In Willson, the taxpayer filed his 2006 income tax return showing an overpayment of over $13,000, but he elected to carry that amount forward to his 2007 taxes.  After the carryforward, on his 2007 taxes, he still showed a large overpayment, and he asked that $10,000 of such overpayment be sent to him as a refund while the rest should be carried forward again to 2008.  The IRS not only sent him the $10,000 for 2007, but it issued a check to him for 2006 in the amount of the $13,000 overpayment credit.  Realizing its error, the IRS — more than 2 years after sending the check for 2006 — improperly assessed the taxpayer’s 2006 year for $13,000 and began collection actions.  It was improper of the IRS to try to recover its erroneous refund by assessment.  Instead, the IRS should have filed a suit for erroneous refund under section 7405 within 2 years of the refund, though it never did, so it could not now.  The taxpayer, understanding the IRS’ error, sent a check to the IRS for $5,000, suggesting that he be allowed to pay back the rest of the 2006 overpayment in installments.  Another roughly $2,000 was taken from an overpayment for the taxpayer’s 2009 year and applied to the 2006 assessment by offset.  An NOIL was then issued for the 2006 assessment, and the taxpayer had a CDP hearing.  The notice of determination upheld the NOIL.

In the course of the Tax Court proceeding, the IRS lawyers recognized that the assessment for 2006 was improper and had it reversed.  This left a credit balance in the 2006 account of over $7,000, but the IRS did not send a check for that amount to Mr. Willson.  Rather, the IRS sent Mr. Willson a check to cover the 2009 offset that was taken (less $100 that Wilson had apparently sent as an estimated tax payment for 2009 in March 2010), and the IRS lawyers moved for the Tax Court to dismiss the 2006 year case as moot.  But, the taxpayer argued that the year was not moot, since he wanted to get his $5,100 overpayment credit refunded to him and he was now alleging various other damages.  Apparently, the IRS kept the $5,100 because it was voluntarily paid within 2 years of the erroneous refund check.  In a one-page unpublished order, the Tax Court granted the IRS’ motion and dismissed the case as moot.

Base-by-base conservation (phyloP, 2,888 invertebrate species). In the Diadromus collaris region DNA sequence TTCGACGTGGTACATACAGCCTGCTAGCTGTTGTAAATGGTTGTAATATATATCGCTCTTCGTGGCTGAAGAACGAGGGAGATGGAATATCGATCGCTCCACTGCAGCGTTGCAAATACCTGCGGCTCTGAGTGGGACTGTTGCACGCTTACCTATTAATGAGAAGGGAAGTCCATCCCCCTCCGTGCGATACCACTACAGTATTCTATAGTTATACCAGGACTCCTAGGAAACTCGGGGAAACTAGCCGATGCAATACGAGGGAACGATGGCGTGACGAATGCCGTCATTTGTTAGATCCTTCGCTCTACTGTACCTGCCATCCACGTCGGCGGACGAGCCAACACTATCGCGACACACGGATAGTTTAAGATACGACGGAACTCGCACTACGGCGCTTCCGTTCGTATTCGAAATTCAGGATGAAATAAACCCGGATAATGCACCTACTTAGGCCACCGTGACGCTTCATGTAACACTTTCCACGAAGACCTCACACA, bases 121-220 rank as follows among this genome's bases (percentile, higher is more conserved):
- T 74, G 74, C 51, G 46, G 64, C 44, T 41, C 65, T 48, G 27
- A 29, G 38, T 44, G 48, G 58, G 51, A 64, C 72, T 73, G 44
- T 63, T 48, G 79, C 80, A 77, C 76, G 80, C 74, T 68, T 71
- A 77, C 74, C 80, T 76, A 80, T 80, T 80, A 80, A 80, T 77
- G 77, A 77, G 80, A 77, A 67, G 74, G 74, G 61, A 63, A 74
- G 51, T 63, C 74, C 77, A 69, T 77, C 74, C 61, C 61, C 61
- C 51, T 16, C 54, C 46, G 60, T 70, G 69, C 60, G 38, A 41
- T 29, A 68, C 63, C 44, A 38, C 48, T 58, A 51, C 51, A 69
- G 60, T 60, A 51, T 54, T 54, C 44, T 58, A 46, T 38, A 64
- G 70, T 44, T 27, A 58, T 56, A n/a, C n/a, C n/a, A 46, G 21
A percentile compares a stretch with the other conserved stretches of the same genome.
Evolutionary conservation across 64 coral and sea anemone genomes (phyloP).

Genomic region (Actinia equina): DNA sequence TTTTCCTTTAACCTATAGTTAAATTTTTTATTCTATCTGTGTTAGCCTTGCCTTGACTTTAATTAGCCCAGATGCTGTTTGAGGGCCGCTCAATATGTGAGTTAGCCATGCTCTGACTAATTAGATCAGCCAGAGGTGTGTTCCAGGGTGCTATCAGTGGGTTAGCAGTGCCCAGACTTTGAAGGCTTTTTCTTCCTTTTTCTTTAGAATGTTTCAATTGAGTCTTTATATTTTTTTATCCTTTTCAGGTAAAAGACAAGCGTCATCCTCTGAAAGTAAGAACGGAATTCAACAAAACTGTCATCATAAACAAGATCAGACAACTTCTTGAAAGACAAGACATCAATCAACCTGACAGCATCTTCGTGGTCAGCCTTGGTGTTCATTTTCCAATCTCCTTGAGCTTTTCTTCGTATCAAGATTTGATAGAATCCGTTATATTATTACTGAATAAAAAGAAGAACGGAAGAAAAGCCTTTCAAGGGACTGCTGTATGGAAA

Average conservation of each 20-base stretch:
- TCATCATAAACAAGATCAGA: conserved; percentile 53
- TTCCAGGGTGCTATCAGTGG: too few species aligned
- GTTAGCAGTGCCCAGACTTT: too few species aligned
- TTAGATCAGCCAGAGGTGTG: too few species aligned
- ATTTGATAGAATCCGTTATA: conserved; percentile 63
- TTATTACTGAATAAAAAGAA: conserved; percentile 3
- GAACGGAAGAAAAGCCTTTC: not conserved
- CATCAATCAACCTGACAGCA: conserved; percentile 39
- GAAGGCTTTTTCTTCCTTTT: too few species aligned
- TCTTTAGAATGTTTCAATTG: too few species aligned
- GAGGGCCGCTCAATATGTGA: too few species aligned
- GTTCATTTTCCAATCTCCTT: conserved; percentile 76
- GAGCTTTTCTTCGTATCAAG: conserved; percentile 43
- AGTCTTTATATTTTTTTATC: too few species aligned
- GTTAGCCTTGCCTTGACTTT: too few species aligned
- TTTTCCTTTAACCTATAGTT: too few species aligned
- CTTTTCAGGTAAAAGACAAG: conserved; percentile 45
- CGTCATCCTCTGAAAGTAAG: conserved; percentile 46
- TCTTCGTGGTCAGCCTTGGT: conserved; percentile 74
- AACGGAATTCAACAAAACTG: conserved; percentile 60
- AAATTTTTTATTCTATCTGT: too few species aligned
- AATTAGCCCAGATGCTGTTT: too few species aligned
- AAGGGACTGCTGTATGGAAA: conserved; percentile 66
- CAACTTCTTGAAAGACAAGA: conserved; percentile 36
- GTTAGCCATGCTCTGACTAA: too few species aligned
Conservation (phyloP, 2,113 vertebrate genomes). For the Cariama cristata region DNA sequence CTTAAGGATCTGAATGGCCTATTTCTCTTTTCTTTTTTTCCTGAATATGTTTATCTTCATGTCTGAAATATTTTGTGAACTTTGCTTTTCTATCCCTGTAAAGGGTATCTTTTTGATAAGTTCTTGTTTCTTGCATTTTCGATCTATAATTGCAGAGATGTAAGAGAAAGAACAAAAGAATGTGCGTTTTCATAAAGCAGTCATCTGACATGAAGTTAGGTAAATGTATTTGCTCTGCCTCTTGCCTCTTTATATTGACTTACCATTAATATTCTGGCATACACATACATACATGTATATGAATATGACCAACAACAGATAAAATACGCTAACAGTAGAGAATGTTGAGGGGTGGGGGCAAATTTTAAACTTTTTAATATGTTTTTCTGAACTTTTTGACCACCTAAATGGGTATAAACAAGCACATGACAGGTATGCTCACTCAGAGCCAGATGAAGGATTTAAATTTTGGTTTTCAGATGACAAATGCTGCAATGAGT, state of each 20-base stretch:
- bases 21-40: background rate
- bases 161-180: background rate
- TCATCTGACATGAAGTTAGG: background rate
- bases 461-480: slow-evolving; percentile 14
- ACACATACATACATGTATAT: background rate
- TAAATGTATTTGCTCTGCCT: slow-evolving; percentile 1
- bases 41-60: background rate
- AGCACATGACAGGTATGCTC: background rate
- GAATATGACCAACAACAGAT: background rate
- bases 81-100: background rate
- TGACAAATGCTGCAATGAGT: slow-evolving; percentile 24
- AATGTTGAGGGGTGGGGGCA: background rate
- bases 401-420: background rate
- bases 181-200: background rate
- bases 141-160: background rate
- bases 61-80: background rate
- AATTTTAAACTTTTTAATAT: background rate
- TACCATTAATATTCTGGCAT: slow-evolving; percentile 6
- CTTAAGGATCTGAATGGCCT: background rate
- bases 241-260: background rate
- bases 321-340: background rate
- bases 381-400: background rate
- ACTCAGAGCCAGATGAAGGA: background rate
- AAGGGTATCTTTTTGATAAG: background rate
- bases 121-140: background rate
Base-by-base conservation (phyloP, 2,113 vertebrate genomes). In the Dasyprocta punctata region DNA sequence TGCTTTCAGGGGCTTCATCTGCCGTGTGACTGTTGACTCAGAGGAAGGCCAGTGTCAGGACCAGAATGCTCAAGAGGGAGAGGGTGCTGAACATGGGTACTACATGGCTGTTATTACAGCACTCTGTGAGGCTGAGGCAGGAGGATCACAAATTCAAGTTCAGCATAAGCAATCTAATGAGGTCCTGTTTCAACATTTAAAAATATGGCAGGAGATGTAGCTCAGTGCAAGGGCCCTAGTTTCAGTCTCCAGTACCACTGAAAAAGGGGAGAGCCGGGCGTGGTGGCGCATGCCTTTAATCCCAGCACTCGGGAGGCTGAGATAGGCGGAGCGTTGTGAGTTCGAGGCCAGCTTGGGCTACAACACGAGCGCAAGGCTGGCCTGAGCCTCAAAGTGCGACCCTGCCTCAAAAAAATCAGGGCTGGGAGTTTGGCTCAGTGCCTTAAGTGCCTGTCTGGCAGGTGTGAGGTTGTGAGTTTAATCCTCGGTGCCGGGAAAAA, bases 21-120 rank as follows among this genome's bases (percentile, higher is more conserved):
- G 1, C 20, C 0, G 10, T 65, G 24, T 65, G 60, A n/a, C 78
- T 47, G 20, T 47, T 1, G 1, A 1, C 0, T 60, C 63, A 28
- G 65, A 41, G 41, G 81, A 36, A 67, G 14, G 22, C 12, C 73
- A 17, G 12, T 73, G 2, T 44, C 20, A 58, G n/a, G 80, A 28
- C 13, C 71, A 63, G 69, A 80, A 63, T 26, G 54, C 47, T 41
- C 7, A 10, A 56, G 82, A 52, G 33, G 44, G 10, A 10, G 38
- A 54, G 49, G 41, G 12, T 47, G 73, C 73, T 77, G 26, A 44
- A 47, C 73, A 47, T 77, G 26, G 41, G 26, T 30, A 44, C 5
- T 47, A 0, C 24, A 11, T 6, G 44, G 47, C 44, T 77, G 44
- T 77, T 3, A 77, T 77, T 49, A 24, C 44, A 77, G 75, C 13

The D.C. Circuit opinion cites both its prior opinion in Byers and the Tax Court’s opinion in Greene-Thapedi for its holding that the Tax Court properly dismissed the case as moot and that the Tax Court lacks refund jurisdiction in a CDP proceeding.  In the opinion’s final full paragraph, the D.C. Circuit wrote:

No unpaid tax liability remains on Willson’s 2006 tax account. The IRS no longer seeks to levy on his property. This is, in fact, the very relief Willson ostensibly sought when he requested a CDP hearing to challenge the proposed levy in the first place. Willson has received all the relief that section 6330 authorizes the tax court to grant him; if he is entitled to any other relief—with regard to the disputed $5,100 or otherwise—he must seek it in district court or in the Court of Federal Claims. See 28 U.S.C. § 1346(a)(1) (granting federal district court and Court of Federal Claims original jurisdiction over actions for “recovery of any internal-revenue tax”); 26 U.S.C. § 7422 (setting out procedure for taxpayer refund suits); id. § 7433(a)-(b) (granting right to bring suit against government for damages if IRS collection action is unlawful). “With no levy being placed upon [Willson’s] property[,] . . . there was no actual case in controversy regarding [his] appeal of such a levy action.” See Byers, 740 F.3d at 679. Accordingly, “[t]here was no appropriate course of action for the Tax Court to take but to dismiss as moot” Willson’s case. See id.

In a footnote to this paragraph, the D.C. Circuit wrote:

The same is true of Willson’s claims that the IRS violated his constitutional rights, the Ex Post Facto Clause and the constitutional principle of separation of powers in pursuing a levy against him; because the tax court has granted him all the relief to which he is entitled under section 6330, those claims likewise belong in district court or in the Court of Federal Claims.